4.       File system access/interaction
We need to check where, when and how a web application accesses the local file system on the server, the danger lies in using filenames that may contain tainted data.
(1)    C/C++: open(), fopen(), create(), mknod(), catopen(), dbm_open(), opendir(), unlink(), link(), chmod(), stat(), lstat(), mkdir(), readlink(), rename(), rmdir(), symlink(), chdir(), chroot(), utime(), truncate(), glob().
(2)    ASP: Server.CreateObject() that create Scripting.FileSystemObject objects.
(3)    Perl: chmod, chown, link, lstat, mkdir, readlink, rename, rmdir, stat, symlink, truncate, unlink, utime, chdir, chroot, dbmopen, open, sysopen, opendir, glob.
(4)    PHP: opendir(), chdir(), dir(), chgrp(), chmod(), chown(), copy(), file(), fopen(), get_meta_tags(), link(), mkdir(), readfile(), rename(), rmdir(), symlink(), unlink(), gafile(), gzopen(), readgz-file(), fdf_add_template(), fdf_open(), fdf_save().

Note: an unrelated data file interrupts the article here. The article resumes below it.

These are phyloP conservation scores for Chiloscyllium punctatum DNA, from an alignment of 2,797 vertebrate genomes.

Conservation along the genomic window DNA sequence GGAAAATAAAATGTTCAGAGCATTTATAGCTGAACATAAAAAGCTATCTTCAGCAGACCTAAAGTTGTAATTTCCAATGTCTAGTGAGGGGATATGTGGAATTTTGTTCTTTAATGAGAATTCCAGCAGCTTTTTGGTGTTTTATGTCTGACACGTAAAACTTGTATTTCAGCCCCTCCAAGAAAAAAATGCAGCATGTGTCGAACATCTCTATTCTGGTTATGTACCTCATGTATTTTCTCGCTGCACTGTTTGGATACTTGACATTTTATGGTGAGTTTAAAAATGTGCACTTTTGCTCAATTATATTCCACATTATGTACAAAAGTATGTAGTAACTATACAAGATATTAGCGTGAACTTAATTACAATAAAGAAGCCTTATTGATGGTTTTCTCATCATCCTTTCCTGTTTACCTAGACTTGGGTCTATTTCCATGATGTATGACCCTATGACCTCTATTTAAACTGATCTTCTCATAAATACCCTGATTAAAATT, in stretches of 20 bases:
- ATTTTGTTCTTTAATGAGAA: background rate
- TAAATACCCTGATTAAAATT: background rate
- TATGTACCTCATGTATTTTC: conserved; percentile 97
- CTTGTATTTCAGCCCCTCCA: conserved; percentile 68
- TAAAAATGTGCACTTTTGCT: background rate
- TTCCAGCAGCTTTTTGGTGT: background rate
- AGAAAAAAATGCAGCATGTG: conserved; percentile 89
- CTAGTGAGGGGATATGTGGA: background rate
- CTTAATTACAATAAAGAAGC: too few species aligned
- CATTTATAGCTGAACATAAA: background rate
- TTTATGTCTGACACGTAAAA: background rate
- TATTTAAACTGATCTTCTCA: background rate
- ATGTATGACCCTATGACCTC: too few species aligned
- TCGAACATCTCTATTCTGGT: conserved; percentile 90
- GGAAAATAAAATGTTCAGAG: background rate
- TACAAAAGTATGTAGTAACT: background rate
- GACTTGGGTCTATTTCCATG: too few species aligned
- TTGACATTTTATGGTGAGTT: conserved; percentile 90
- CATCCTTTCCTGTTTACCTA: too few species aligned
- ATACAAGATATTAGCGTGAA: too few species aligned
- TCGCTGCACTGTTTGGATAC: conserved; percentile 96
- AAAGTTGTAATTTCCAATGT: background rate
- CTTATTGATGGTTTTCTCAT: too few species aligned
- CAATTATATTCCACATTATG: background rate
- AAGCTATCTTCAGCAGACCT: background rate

(5)    Java:*,*, java.util.jar
(6)    JSP: < %@include file=’filename’% >
(7)    ColdFusion: CFFile, CFInclude tags.

5.       Calling External Programs
Calling external programs is danger, if tainted user data is included within the call, an attacker could trick the command processor into executing additional commands, or changing the intended command.
(1)    C/C++: exec* family, exec(), execv(), execve(), and so on.
(2)    Perl: exec,’’(backticks), qx//, and <> (the globbing function).
(3)    PHP: fopen(), popen(), exec(), passthru(), system().
(4)    Python: os.exec* family, os.exec, os.execve, os.execle, os.execlp, os.execvp, os.execvpe, os.popen, os.system.
(5)    Java: Runtime.exec().
(6)    ColdFustion: CFExecute, CFServlet tags.

6.       Dynamic code execution